California Legislature Passes Three-Year Ban on Facial Recognition Use with Police Body Cameras
Posted on December 11, 2019
Last week, the California State Assembly passed a bill that would bar any law enforcement agency in the state from using facial recognition technology in conjunction with body cameras for a period of three years. The bill, passed by a wide 42-18 margin, would make it illegal for any police force to apply facial recognition algorithms to body camera footage either live or after-the-fact.
Although the bill has not yet been signed into law, it is very likely that California Governor Gavin Newsom will approve the measure, and the fact that the legislature passed it with two-third support to begin with adds an extra degree of assurance that it will go into effect.
The passage of this prohibition is only the latest in a series of measures to limit facial recognition application by law enforcement, which California state and local governments have spearheaded. Specifically, this regulation joins even more stringent total bans on government use of facial recognition enacted in San Francisco and Oakland.
Notably, the bill also comes at a time when civil libertarians are dramatically stepping up their opposition to facial recognition, though the state regulation charts a cautious and conciliatory path in doing so. The authors of the California legislation noted that the three-year duration was a reduction from an initial seven-year one, and was intended to reassess the efficacy and impartiality of facial recognition upon assumed advances in technical sophistication in that time.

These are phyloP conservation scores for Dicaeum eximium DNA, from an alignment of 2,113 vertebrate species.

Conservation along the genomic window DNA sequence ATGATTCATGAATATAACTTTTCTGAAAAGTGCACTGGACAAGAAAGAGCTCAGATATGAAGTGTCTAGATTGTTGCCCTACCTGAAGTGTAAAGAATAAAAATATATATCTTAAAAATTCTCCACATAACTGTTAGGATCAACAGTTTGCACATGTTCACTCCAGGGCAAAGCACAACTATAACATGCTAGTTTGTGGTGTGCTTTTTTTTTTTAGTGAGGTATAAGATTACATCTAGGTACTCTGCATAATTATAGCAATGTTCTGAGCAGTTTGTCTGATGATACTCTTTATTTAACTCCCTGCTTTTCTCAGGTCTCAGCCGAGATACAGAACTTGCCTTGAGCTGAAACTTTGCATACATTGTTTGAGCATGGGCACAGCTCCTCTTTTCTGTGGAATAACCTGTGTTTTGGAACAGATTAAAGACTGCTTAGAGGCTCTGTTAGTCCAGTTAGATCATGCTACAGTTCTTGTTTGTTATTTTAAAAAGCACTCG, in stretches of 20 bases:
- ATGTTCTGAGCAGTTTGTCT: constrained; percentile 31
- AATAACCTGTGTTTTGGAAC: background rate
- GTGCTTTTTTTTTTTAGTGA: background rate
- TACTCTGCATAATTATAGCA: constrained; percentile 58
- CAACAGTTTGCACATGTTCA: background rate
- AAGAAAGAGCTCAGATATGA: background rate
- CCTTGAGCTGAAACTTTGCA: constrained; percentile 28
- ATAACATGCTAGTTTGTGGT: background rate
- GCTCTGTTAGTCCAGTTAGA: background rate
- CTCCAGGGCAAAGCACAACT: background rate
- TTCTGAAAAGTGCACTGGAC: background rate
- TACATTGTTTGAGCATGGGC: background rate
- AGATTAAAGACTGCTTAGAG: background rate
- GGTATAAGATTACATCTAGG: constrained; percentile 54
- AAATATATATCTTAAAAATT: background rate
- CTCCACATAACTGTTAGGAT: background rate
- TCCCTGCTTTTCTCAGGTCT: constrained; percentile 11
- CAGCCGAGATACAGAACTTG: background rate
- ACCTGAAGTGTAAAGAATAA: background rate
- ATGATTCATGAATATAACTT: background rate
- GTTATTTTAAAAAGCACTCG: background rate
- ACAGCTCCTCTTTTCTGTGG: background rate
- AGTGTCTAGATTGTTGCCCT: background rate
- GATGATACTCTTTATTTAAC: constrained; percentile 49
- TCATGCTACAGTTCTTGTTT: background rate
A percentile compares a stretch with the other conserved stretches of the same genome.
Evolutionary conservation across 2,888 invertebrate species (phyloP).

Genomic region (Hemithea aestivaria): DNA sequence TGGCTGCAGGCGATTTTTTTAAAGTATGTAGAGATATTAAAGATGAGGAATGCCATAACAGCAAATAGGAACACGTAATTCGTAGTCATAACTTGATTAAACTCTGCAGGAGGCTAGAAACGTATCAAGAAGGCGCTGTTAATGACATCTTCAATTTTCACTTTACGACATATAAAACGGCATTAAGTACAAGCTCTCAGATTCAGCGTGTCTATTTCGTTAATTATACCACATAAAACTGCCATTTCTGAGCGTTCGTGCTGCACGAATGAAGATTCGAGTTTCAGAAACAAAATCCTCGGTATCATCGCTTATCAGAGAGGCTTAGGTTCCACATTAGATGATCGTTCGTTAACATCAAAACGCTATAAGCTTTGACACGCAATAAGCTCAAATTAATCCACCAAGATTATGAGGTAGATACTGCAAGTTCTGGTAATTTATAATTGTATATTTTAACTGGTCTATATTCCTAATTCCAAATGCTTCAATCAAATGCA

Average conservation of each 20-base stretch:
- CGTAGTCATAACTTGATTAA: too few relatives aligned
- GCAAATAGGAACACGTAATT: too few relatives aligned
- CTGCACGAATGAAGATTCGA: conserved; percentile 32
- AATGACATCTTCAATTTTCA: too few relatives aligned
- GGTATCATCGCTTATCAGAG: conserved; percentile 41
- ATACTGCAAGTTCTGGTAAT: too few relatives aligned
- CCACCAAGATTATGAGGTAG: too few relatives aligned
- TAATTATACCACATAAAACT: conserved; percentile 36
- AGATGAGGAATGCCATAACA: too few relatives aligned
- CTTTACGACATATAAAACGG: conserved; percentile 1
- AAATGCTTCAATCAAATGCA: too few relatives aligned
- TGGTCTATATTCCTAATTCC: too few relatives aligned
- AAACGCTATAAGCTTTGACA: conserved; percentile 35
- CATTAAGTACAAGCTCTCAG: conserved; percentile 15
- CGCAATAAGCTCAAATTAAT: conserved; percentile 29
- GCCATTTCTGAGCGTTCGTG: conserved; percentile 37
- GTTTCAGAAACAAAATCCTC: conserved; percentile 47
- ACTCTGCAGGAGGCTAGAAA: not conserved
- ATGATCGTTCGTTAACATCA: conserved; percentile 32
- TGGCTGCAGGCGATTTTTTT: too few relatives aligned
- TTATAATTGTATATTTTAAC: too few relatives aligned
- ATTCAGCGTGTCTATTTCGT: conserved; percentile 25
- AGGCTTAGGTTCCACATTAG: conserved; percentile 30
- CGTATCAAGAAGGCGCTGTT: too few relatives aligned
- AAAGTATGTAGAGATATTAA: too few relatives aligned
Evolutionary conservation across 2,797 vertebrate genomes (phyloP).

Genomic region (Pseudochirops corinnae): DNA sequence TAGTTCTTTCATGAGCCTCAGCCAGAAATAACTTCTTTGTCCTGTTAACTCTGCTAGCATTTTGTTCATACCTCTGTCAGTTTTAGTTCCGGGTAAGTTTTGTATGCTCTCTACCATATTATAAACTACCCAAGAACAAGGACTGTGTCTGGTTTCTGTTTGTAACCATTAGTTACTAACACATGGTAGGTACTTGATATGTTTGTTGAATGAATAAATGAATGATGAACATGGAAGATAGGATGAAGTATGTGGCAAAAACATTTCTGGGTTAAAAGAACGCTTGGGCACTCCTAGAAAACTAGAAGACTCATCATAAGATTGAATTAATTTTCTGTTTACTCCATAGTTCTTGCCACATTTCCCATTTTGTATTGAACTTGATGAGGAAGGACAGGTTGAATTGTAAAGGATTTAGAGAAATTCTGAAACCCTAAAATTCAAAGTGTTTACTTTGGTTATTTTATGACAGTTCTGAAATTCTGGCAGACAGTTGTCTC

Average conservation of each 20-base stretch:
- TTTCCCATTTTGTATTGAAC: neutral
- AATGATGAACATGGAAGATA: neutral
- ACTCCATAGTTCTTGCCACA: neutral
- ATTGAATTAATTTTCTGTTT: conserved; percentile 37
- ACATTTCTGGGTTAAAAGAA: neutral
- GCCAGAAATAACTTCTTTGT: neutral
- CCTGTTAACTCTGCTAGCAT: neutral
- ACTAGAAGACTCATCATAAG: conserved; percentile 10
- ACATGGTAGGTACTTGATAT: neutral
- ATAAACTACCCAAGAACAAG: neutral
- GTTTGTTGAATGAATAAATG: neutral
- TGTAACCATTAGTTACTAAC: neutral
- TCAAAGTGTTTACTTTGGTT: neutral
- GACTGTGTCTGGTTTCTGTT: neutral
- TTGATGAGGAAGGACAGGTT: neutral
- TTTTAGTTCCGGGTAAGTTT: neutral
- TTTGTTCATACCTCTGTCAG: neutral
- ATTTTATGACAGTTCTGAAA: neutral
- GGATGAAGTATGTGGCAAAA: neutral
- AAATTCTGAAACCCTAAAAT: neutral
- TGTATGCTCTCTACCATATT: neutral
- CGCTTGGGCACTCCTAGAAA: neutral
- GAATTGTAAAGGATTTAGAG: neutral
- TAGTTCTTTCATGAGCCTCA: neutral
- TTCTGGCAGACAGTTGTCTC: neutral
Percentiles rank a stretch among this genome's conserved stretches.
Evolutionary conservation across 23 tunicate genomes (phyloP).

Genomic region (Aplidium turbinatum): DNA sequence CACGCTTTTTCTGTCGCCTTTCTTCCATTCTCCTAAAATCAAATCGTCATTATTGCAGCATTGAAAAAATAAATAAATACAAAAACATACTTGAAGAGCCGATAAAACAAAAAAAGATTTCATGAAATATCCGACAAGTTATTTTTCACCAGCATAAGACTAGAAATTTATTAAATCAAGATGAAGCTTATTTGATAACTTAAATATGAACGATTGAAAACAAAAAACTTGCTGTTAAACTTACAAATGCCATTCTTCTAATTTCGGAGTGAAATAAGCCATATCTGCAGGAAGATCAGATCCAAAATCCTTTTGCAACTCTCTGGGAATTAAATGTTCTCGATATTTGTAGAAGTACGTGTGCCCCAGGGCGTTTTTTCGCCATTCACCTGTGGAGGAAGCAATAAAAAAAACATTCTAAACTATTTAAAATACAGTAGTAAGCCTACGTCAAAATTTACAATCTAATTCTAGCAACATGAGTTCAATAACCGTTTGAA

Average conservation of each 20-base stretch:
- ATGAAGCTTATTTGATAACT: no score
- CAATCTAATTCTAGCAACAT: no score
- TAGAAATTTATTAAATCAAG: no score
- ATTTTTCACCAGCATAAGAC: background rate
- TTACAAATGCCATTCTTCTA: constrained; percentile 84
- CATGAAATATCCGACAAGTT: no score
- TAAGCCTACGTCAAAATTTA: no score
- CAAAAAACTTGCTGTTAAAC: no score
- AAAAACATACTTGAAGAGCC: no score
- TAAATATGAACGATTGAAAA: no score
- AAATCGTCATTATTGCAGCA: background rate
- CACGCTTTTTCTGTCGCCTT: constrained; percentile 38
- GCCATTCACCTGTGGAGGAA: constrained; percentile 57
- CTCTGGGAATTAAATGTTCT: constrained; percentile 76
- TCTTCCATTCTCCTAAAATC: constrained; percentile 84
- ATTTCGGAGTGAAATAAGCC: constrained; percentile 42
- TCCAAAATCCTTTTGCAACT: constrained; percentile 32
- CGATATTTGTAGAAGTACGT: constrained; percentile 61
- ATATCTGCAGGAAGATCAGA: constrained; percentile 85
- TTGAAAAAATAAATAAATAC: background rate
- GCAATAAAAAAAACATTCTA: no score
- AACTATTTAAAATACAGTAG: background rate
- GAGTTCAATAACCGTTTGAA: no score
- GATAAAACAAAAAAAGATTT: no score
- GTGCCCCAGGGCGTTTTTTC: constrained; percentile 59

Considering the piecemeal adoption of facial recognition by law enforcement in other localities, there may not be a sufficient sample population for comparison at the conclusion of such a brief moratorium. The renewal of this measure or ultimate capitulation to law enforcement interests will, thus, depend on how the technology develops and, crucially, is actually employed around the country in that time, and to what effect.
For the full report from Al Jazeera, click here.